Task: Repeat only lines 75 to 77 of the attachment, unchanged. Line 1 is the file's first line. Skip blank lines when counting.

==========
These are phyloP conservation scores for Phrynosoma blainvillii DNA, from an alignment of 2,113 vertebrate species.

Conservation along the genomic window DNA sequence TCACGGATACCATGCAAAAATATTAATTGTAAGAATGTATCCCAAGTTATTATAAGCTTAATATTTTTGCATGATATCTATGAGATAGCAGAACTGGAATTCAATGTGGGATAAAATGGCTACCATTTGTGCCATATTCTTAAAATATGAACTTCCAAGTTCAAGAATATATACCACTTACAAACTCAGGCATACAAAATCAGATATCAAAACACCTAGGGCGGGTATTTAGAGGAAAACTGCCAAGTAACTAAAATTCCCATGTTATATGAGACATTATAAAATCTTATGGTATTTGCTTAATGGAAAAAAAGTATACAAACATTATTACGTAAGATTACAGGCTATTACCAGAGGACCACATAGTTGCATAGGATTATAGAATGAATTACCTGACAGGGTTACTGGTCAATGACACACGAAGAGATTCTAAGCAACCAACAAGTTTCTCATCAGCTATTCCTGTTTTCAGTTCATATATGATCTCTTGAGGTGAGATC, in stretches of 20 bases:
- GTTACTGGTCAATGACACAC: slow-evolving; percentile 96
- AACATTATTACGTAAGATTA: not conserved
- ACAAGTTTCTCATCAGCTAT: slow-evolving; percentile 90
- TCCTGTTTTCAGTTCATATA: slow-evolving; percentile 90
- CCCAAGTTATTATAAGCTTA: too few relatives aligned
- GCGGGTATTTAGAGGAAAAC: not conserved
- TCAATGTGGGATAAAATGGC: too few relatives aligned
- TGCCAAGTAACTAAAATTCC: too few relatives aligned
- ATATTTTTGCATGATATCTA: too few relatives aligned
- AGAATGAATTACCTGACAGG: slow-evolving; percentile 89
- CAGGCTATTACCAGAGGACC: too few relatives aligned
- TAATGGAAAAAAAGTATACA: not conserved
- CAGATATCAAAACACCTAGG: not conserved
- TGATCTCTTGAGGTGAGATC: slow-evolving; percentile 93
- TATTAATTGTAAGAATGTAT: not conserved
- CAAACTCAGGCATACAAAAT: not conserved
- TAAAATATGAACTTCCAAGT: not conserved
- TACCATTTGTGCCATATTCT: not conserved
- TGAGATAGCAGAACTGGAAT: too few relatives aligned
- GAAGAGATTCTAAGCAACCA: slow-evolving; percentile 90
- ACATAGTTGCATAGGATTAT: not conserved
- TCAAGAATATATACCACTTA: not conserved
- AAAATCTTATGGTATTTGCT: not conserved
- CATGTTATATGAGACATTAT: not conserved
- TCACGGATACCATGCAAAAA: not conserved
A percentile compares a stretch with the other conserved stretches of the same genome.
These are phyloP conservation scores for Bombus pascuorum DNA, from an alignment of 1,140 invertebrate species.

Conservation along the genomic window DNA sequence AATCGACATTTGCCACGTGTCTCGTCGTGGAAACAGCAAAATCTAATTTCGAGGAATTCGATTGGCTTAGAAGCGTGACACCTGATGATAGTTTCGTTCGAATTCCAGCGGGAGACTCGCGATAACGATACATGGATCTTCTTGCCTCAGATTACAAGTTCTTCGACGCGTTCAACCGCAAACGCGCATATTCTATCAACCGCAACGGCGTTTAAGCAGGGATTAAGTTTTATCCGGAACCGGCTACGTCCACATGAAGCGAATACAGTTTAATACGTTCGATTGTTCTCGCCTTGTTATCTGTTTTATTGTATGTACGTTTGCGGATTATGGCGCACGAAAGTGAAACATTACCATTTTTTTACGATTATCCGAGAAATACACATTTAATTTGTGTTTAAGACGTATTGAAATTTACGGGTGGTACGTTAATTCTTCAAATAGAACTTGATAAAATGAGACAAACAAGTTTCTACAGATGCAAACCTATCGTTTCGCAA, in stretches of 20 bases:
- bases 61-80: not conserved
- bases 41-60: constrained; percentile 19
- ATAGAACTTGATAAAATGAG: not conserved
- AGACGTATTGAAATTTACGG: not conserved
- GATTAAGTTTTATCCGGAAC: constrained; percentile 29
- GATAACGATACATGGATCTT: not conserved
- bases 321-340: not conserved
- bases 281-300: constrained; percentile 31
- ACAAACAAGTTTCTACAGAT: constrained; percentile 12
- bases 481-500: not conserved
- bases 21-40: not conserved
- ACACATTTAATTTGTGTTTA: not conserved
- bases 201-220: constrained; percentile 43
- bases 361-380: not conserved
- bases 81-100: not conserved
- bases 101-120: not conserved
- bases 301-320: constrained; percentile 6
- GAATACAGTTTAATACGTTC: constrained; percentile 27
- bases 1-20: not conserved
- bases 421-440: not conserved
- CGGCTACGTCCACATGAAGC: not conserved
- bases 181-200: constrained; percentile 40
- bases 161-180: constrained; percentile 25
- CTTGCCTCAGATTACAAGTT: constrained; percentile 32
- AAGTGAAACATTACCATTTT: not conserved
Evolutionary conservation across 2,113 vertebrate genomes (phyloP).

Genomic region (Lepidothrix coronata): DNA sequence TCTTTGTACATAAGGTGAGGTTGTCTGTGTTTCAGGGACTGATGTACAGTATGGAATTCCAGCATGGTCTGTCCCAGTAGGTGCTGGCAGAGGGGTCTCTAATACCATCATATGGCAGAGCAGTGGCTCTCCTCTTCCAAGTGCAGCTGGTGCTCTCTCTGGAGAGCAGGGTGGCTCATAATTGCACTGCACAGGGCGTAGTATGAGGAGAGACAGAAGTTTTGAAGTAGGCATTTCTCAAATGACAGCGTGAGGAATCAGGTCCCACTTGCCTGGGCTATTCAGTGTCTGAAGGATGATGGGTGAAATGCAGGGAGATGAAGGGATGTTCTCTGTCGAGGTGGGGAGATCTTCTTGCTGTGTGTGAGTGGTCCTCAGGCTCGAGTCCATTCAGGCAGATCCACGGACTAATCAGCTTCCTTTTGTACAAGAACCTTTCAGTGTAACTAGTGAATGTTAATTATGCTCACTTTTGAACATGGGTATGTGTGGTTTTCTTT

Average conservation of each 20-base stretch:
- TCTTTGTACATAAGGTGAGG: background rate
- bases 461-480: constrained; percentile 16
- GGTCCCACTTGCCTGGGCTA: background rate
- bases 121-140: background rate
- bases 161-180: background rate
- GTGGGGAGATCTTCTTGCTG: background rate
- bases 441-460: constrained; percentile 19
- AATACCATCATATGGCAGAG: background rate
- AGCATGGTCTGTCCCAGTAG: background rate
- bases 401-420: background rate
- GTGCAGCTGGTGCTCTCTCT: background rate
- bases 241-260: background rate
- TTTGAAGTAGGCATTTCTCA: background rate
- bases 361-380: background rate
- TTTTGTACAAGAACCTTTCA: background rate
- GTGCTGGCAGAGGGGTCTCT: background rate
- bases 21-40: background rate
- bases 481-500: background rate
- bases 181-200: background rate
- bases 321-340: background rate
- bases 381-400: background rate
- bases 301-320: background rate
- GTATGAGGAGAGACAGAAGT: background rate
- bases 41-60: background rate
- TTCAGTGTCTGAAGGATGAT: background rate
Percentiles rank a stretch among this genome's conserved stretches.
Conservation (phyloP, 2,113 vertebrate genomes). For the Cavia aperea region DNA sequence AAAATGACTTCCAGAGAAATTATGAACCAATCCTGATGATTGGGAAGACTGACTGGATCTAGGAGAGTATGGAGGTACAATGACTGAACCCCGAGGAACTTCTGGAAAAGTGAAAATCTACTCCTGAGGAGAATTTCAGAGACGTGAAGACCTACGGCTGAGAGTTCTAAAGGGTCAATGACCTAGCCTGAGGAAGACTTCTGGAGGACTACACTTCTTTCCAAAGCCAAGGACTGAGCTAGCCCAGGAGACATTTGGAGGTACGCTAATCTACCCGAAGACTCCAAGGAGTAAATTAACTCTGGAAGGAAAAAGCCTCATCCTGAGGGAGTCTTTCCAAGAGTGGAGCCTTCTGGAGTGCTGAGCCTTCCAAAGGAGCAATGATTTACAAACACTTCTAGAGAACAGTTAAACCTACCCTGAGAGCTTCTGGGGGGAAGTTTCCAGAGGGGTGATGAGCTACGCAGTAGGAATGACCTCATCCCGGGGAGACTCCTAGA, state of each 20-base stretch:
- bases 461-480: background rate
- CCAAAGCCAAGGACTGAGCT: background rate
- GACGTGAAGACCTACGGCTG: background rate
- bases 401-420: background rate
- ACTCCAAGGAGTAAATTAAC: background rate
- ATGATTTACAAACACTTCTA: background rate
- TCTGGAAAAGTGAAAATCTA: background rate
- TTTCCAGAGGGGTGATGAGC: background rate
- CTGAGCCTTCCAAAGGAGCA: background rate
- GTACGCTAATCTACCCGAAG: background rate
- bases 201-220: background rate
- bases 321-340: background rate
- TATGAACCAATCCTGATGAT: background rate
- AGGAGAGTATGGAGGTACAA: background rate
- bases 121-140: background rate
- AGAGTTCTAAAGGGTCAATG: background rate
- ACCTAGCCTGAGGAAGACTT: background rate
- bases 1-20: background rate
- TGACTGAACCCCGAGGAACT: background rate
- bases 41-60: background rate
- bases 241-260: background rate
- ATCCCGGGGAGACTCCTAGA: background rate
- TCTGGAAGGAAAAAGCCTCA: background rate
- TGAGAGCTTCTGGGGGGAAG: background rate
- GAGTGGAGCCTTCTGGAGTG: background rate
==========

- bases 21-40: background rate
- bases 481-500: background rate
- bases 181-200: background rate